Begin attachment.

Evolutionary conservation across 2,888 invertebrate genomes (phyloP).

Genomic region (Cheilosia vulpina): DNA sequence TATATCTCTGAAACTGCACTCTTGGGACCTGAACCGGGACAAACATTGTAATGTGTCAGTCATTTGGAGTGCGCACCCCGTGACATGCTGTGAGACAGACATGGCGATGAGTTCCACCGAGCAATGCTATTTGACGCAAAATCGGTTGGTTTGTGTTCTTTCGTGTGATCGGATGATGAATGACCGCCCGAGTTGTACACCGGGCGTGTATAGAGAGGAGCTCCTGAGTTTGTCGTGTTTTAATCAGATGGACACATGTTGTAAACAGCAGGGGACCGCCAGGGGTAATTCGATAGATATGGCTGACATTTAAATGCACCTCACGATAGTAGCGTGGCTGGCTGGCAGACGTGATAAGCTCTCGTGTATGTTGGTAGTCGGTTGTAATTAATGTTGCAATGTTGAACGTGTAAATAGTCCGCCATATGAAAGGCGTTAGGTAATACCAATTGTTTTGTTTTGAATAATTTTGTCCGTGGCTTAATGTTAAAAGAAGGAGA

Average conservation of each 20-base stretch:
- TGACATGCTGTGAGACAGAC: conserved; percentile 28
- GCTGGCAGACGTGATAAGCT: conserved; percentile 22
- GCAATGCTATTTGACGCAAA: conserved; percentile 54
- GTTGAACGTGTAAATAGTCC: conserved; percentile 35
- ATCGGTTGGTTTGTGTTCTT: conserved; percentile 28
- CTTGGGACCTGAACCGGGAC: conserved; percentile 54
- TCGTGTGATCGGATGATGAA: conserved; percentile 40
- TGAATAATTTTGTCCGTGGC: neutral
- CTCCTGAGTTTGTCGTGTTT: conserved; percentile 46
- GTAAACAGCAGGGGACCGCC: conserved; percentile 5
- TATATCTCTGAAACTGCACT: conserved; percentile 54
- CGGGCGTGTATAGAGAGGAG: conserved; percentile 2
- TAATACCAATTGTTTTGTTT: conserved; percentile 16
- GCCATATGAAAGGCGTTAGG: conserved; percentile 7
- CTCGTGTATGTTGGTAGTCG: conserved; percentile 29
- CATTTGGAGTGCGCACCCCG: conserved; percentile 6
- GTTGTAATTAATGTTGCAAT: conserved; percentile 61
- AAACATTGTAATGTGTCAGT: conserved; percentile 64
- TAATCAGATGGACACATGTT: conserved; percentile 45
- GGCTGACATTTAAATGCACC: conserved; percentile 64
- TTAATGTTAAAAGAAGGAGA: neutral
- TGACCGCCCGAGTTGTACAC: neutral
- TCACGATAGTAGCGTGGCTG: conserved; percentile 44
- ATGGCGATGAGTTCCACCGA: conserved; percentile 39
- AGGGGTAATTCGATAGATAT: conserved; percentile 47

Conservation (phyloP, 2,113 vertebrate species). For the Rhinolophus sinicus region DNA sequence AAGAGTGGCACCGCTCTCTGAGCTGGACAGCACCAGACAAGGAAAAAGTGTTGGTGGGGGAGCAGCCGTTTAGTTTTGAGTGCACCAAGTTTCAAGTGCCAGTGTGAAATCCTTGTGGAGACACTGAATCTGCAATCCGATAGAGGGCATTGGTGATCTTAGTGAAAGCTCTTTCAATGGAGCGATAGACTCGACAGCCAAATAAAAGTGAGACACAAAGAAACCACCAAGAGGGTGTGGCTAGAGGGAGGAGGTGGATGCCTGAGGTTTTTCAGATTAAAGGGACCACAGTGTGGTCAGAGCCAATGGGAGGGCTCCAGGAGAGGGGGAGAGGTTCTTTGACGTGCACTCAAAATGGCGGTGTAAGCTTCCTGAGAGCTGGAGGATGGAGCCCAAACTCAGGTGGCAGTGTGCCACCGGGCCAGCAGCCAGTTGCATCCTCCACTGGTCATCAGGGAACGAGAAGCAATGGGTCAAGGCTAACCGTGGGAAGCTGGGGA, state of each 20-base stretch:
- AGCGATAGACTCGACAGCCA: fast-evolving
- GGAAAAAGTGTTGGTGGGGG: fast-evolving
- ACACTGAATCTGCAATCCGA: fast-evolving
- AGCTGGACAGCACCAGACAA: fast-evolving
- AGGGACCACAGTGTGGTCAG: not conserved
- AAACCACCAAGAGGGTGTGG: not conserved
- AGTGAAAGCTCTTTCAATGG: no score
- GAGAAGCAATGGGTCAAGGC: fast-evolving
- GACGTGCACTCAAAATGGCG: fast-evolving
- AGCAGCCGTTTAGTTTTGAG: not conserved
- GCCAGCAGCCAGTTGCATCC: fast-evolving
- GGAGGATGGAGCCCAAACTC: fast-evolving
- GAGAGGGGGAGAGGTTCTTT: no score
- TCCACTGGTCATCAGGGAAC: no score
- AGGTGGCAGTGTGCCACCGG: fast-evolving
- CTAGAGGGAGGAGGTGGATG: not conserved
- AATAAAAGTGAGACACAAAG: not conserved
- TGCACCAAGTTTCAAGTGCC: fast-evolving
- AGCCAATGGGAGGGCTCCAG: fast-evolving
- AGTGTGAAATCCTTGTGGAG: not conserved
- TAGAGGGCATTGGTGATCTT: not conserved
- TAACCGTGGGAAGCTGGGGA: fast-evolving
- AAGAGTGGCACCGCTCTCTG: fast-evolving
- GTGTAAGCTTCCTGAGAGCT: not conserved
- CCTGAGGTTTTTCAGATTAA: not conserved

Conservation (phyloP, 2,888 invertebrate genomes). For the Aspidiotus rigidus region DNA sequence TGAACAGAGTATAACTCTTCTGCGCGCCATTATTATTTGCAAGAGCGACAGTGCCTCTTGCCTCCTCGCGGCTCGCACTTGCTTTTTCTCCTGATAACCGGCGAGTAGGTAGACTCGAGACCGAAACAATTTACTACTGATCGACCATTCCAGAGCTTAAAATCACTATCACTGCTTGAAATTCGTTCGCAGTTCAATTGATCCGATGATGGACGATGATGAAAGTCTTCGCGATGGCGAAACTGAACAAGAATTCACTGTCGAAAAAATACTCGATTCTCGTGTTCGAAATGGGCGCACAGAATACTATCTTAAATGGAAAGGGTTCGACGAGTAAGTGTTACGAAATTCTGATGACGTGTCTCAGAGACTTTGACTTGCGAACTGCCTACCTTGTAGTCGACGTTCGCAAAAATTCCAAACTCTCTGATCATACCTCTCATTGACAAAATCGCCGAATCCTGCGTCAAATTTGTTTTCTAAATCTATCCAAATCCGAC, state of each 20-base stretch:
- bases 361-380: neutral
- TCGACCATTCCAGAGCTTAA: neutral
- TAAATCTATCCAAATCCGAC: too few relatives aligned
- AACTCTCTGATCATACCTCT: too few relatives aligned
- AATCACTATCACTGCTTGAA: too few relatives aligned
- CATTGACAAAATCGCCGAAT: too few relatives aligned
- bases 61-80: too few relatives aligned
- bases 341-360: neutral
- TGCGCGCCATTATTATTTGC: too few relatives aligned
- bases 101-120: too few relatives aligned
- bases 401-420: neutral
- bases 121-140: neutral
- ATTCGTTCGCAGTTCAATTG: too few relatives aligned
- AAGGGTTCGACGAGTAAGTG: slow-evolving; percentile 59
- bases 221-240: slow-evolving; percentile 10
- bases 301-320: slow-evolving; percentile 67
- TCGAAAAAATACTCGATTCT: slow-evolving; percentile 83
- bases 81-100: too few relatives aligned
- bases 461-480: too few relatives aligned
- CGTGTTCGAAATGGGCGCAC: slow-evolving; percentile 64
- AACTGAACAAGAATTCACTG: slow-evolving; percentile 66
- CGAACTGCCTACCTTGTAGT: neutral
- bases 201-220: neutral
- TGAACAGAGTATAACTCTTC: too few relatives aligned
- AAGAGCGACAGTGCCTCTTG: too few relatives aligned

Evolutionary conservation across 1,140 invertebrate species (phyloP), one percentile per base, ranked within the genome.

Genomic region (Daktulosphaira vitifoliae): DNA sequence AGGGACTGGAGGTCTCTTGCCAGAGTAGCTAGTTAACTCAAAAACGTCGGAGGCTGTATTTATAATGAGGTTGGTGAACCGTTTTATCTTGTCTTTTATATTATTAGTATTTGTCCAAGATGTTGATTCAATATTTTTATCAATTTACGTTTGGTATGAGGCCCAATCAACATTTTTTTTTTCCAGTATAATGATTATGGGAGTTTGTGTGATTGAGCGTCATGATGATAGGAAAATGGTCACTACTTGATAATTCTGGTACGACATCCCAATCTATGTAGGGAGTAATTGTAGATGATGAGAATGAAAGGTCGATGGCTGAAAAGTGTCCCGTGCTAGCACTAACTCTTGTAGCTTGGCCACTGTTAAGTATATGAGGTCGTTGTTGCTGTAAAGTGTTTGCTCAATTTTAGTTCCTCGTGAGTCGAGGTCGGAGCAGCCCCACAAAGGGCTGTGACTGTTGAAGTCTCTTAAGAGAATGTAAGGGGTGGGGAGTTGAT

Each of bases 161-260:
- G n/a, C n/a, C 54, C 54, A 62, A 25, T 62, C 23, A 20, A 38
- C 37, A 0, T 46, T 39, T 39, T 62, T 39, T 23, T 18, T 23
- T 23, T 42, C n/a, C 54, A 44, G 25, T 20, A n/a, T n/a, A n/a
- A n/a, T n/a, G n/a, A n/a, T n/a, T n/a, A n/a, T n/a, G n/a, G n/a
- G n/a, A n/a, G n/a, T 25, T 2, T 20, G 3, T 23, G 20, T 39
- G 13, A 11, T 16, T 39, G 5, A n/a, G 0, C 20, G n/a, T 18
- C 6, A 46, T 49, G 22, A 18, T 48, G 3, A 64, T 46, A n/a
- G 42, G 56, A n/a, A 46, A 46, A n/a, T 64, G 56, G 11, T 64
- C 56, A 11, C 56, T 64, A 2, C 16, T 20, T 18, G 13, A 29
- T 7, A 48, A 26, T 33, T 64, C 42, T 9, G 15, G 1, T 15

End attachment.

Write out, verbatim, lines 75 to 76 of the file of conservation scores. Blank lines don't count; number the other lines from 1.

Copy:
- CGTGTTCGAAATGGGCGCAC: slow-evolving; percentile 64
- AACTGAACAAGAATTCACTG: slow-evolving; percentile 66